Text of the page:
Since I first hiked in the Cascades in 2006 and was captivated by their huge (to me) glaciers, the Eldorado region has been on my to-do list. Most of my outings in the past two years have been either “more of the same” or incrementally longer or more technical. The lack of novelty has been less than inspiring. While not particularly long time-wise (~12h — 3h to the snow/glacier, 7h on it, 2h down) or elevation-wise (~7-8k vertical), or particularly difficult (mostly snow-walking with a bit of class 4-5.0 scrambling), my trip to the Eldorado region felt new in a way that few things have in the last couple of seasons. It reminded me why I do this.
Though the Cascade River Road was closed to repair a wash-out that had trapped 80 people at the Cascade Pass trailhead, it was open to Eldorado Creek. I found the log bridge and hidden, official “unofficial trail” sign the evening before, then set my alarm for 4:30 and slept off the road. The climbers’ trail was easy to follow by headlamp, climbing straight up through the trees to a large rockfield. I picked my way up the rockfield, still in the clouds, then regained a trail above in a mixture of grass and granite slabs. After overshooting the crossover into Roush Creek, I looked at Beckey’s approach description, then descended the separating ridge until I found the trail crossing into the moraine below the Eldorado Glacier.
I reached the base of the snow around 8:00, put on my plastic bags and running shoe crampons, and made my way up the right-hand side of the glacier to the glacial plain between the Eldorado and Inspiration Glaciers. There were a few small cracks in the glacier, but it was mostly a direct snow-slog. I made my way across the plain and up to a notch on the right-hand side of Eldorado’s southeast ridge, where I found several tent platforms but no humans.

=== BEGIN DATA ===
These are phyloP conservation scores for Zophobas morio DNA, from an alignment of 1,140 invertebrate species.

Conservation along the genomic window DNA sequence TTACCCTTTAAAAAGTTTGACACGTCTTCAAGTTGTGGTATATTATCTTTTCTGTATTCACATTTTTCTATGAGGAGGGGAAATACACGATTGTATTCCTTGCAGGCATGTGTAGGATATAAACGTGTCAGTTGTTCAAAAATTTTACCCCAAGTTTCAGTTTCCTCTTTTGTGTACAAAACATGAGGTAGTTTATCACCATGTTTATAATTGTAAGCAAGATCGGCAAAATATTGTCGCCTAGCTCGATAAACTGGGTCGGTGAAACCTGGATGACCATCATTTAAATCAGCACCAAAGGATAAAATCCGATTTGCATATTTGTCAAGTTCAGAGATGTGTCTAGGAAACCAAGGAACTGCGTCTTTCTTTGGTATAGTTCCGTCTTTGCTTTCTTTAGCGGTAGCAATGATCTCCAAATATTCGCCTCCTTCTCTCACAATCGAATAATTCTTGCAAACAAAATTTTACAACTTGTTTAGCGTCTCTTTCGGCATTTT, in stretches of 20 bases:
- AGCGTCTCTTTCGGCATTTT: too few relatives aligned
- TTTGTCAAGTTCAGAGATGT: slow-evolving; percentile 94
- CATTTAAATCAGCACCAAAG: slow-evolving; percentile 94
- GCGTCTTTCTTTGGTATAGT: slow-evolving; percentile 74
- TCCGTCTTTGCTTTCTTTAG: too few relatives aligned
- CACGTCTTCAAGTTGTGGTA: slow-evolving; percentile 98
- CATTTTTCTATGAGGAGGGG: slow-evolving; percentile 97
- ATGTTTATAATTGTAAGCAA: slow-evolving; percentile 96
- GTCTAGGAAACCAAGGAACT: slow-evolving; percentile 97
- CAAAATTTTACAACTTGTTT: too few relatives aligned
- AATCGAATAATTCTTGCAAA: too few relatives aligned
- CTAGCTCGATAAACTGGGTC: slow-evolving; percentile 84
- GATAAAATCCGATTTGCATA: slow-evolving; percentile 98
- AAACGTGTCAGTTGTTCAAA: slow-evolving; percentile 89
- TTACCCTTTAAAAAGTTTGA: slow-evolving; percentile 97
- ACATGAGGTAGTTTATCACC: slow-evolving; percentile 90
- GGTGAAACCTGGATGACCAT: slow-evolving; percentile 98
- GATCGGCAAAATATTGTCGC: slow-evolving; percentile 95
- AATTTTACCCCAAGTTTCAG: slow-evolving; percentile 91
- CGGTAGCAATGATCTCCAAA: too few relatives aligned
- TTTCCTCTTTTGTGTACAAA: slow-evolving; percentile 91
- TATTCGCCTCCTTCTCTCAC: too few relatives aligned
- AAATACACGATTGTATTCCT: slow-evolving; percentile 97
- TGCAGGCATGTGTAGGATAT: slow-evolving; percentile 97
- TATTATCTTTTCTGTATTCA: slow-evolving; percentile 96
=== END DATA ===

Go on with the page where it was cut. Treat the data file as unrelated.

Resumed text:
On the other side, I stepped onto the upper part of the Inspiration Glacier, which covers Eldorado’s east face all the way to the summit, and made my way up near the left-hand side, finding an old boot-pack on the upper section. The summit itself is a narrow, permanent snow ridge, with a convenient rocky seating area nearby. I summited about 4h30 out, and took my time on the summit, debating whether or not to tag nearby Klawatti and/or Dorado Needle. I eventually decided that I had plenty of day and energy left, so I should make the most of the near 5,000-foot climb to the glacier.
I planned a line through the crevasses over to Klawatti, then dropped straight down Eldorado’s east face to the flat part of the glacier. My line worked well, and I soon found myself at the base of the west face/ridge, which is supposedly slightly harder than the south face, but with better rock. The first part was 4th class or maybe 5.0, but it quickly eased off to 3rd class, and I cruised the rest of the way to the summit, passing many old slings on the way.
Contra Beckey, Klawatti is not a nunatak (a rock spire completely surrounded by glaciers), as its south ridge just barely connects to the valley below. However, it is almost entirely surrounded by the impressive McAllister, Inspiration, and Klawatti glaciers. Enjoying the view, I noticed that Dorado Needle was not far out of my way on the return. Since I still felt energetic, I decided to tag it on the way back.
Reaching the Inspiration-McAllister col was easy, but getting down to the flat part of the McAllister Glacier required a bit of thought. I eventually figured out that a nice, fat snow bridge near the center of the slope would work getting me to the base of the Needle. A large crevasse completely cut it off from the rest of the glacier, but I (and apparently others) found a short rock bypass on the left-hand side. After more snow-slogging, I arrived at the north ridge, which turned out to be surprisingly fun. None of the climbing was harder than 5.0, but the ridge was consistently narrow, with several knife-edge hand-traverse sections leading to a surprisingly roomy and comfortable summit.
The return trek was long but simple, with the snow soft enough that it was easy to kick steps on the uphills and boot-ski the downhills. Finishing an excellent ski down the Eldorado Glacier, I met two groups of two heading up with full gear. They must have suffered mightily climbing up from the valley in the mid-day heat, but they were pleased to hear that they would have the area to themselves. I was pleasantly surprised to reach the car in a bit under 12 hours, including a raspberry stop near the log bridge.